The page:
As you enter your sixth decade, it can be hard to think of new and exciting ways to spend time together. Movie night? You and your boyfriend have seen all the romantic comedies released since 1985. Picnic in the park? It seems a little juvenile. Are you meeting at the restaurant? Yawn. However, creating new memories of date nights is essential. Whether you’re starting a new relationship or want to shake things up with your longtime partner, spending time with your lover strengthens your bond and avoids feeling like you’ve fallen into a rut. You do not know where to start ? Fear nothing. Read on for six exciting party ideas for people over 50.
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Vision boards aren’t just for planning weddings and birthdays, they’re also a fabulous date night activity. “When you are over 50, your children have left the nest or are about to leave it in the next few years,” explains Sarah Rattray, couple psychologist and founder of the Couples Communication Institute. “Your career is probably established and you may be ready for a change.” In other words, now is the perfect time to join your partner in imagining or re-imagining your future.
So grab whatever magazines you have around the house and create a vision board together. “It’s time to explore your dreams, goals, and visions for the next part of your life,” Rattray says. “To become a team by creating together what you would like to give to your family, your community and your legacy, with everyone’s support.”
According to the Gottman Institute, a love card is the level of familiarity you have with your partner’s internal world (the larger your love map, the more intimately you know them.) So how do you develop yours? It’s simple: you ask yourself a ton of questions. Luckily, it can be incorporated into any date, whether it’s riding your bike or sitting in your tub, says Carrie KrawiecLMFT, a therapist at the Birmingham Maple Clinic in Troy, Michigan. “Revisit your partner’s hopes and dreams, wishes and missed opportunities, embarrassing moments, sources of pride, and favorite or least favorite things,” says Krawiec. “Partners with deep love maps can weather storms, reduce annoyance, and have better understanding.” Try a question card game to get started easily.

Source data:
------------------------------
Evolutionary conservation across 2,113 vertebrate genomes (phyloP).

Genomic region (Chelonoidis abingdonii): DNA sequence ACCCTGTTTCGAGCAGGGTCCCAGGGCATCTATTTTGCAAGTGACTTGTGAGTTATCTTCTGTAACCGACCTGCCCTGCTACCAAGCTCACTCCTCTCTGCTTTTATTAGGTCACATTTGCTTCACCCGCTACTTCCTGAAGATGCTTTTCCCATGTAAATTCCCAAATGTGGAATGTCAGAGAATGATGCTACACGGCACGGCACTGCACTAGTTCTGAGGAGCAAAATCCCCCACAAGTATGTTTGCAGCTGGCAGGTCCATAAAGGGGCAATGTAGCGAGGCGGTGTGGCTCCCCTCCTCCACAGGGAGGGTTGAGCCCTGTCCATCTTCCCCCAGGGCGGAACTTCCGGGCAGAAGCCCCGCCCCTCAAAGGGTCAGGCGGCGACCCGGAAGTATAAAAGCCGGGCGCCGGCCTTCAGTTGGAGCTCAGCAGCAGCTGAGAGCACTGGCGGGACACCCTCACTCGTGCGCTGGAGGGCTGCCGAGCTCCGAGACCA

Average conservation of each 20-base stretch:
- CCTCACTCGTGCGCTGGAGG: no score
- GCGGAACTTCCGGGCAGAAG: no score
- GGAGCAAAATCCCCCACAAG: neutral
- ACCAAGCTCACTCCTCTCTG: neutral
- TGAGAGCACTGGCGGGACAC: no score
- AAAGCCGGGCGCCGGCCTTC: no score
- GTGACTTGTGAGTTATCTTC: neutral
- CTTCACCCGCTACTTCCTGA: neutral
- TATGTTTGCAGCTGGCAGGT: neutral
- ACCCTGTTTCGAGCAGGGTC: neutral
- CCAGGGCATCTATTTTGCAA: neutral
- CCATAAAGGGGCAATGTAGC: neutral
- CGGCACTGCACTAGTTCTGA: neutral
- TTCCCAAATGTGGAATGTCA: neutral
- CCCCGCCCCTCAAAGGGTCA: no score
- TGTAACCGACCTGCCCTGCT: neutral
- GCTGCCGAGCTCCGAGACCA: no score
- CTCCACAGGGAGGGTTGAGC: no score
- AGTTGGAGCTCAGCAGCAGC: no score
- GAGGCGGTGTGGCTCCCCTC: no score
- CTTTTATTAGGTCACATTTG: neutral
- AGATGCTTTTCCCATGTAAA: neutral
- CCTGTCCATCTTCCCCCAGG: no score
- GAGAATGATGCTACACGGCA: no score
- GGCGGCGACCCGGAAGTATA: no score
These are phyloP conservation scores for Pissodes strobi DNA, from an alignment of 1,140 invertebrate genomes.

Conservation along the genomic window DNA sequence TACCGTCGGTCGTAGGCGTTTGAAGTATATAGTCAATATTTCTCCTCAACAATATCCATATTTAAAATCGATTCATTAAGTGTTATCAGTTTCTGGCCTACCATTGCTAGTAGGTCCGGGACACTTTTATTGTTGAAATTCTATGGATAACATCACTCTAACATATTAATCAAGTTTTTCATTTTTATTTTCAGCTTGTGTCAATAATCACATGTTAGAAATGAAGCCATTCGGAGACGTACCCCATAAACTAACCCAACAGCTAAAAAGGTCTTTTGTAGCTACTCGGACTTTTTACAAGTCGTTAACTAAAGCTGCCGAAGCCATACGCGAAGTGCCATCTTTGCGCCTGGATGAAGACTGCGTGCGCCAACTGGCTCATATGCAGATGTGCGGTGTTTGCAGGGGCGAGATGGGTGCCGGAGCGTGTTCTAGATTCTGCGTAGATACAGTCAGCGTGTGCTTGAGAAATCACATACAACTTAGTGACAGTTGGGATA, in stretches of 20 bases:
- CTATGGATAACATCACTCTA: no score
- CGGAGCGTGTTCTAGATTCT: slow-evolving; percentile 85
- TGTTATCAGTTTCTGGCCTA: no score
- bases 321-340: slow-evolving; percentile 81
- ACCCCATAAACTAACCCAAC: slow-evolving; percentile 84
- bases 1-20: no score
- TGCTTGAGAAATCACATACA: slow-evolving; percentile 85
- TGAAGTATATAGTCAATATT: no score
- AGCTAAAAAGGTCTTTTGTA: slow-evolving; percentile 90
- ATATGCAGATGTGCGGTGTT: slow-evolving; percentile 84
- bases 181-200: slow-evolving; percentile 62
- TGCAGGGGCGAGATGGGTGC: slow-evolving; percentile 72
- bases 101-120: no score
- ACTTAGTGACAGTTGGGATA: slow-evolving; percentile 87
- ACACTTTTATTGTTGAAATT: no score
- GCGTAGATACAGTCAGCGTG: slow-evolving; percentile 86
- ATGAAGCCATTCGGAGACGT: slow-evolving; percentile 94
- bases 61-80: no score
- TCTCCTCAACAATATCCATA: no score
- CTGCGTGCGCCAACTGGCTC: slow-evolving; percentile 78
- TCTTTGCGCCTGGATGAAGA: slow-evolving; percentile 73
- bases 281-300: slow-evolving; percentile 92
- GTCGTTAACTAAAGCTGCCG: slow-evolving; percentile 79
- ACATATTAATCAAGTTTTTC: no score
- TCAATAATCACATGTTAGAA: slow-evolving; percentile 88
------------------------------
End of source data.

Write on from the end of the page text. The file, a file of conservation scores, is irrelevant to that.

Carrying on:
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You don’t have to wait for a big anniversary to recreate one of your first dates together. “When you go on a ‘flashback date,’ wear the same clothes you would have worn when you first met and go somewhere you would have been,” says Brenda Wade, clinical psychologist and founder of modern love and relationship training programs. “Only talk about the things you would have talked about in the beginning, like what was fun, your friends, and what you plan for the future.” Wade also recommends bringing back photos if you have them. “Think of it as a flashback to remember what drew you to each other and what made you fall in love,” she adds.
For a date that mixes excitement and intimacy, attend a controversial book reading, play or movie. Afterwards, share a bottle of wine or a bite to eat and discuss your thoughts on the event. “Learning to discuss controversy and differences between partners over difficult material builds strength through the ability to know that it’s okay to have different opinions, to be able to be yourself in a partnership,” declared Sharon Gilchrest O’NeillEd.S., LMFT, therapist and author relations. These events don’t need to be too “out there” either; a piece that receives mixed reviews in the local newspaper will suffice.
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Music can spark joy and conversation, and create lasting memories. “It’s a chance for couples to get to know each other’s musical tastes and how they’ve changed over the years,” says Sam NabilPLC, Founder and Principal Therapist in Naya clinics. “Plus, music helps couples reminisce about fun and positive times together, as music is known to release dopamine, which increases positive emotions.” According to Harvard HealthListening to nostalgic tunes can trigger your recall of previously forgotten memories, so don’t be surprised if you and your SO share hilarious stories from the prom after the concert.
Get down and dirty in the garden for your next date activity. “It can be good exercise for people who are getting older, as it provides a lasting amount of exercise, while improving the camaraderie between the couple,” says Nabil. “Many therapists also suggest gardening therapy for some couples because it helps them form new habits and also helps with long-term memory.” In reality, a 2019 study published in the International Journal of Environmental Research and Public Health found that older adults who performed a 20-minute gardening activity had significantly increased levels of the healthy brain nerve growth factors BDNF and PDGF. Then create a cocktail (fresh basil, anyone?) or snack board and admire your handiwork together.
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